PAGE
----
Vol 124 (2011): Proceedings of the Florida State Horticultural Society
Ornamental, Garden & Landscape

Performance of Soil Solarization and Methyl Bromide in Sites Infested with Root-knot Nematodes

Robert McSorley
University of Florida, IFAS, Department of Entomology and Nematology , Gainesville, FL 32611-0620
Harismran K Gill
University of Florida, IFAS, Department of Entomology and Nematology , Gainesville, FL 32611-0620
Heidi N Hanspetersen
University of Florida, IFAS, Department of Entomology and Nematology , Gainesville, FL 32611-0620
Erin N Rosskopf
USDA-ARS Horticultural Research Laboratory, 2001 South Rock Road, Ft. Pierce, FL 34945
Nancy Kokalis-Burelle
USDA-ARS Horticultural Research Laboratory, 2001 South Rock Road, Ft. Pierce, FL 34945
Published December 1, 2011
Keywords
  • Antirrhinum majus,
  • floriculture,
  • Meloidogyne incognita,
  • methyl bromide alternatives,
  • nonchemical pest management,
  • snapdragon
  • ...More
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Abstract

Fumigation with methyl bromide has been a principal means of managing soilborne pest problems for many years. Interest in effective alternatives increased during the phase-out of methyl bromide, and will become more acute as existing stocks are depleted. Since it can reduce plant-parasitic nematode infestations, soil solarization could be a useful component in a nonchemical alternative program, but questions remain about its efficacy relative to methyl bromide. The performance of solarization and fumigation with methyl bromide:chloropicrin (50:50) were compared in snapdragon (Antirrhinum majus L.) cut flower crops in sites with a history of problems from root-knot nematodes (Meloidogyne spp.). In most instances, snapdragon plants exhibited lower levels of galling caused by root-knot nematodes following preplant fumigation than following solarization. Fumigation also resulted in increased plant height, but crop yield was unaffected, due to variability among plots. Following the solarization treatment with drenches of Biophos® did not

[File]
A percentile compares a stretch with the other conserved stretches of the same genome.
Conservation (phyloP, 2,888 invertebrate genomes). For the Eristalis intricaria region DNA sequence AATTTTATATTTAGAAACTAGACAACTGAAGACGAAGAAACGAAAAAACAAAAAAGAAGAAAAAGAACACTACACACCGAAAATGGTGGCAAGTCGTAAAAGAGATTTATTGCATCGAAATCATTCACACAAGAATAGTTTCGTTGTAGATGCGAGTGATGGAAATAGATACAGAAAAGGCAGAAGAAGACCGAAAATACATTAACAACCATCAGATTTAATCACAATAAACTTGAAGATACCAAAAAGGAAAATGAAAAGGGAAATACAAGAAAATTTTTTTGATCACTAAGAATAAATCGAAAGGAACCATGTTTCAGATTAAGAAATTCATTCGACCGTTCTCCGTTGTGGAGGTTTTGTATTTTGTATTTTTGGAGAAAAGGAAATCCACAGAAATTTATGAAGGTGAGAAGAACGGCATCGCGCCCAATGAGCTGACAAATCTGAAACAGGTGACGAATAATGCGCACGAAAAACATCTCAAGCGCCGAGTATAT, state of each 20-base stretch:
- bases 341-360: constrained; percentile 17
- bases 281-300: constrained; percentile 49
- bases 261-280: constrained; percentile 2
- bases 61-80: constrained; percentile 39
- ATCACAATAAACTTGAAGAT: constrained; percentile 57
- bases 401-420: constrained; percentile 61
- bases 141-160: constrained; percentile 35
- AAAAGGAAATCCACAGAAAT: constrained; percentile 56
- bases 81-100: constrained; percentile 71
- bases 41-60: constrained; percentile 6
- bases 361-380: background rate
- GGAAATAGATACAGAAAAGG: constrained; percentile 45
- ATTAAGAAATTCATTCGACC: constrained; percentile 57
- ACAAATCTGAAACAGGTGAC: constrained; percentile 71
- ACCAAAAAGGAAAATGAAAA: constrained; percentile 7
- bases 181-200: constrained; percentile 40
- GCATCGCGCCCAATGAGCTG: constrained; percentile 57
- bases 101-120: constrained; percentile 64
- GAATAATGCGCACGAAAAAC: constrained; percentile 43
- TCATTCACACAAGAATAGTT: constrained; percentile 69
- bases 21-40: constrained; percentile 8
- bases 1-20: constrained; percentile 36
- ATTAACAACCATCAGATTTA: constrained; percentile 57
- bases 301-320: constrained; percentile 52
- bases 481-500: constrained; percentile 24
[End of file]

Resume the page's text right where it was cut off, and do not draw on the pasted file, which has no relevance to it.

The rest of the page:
improve results over solarization alone. Solarization was not as consistent as soil fumigation in reducing galling from root-knot nematodes. Although it can be useful in an integrated program as a non-chemical alternative to methyl bromide, solarization should be used with caution in sites with heavy pressure from root-knot nematodes.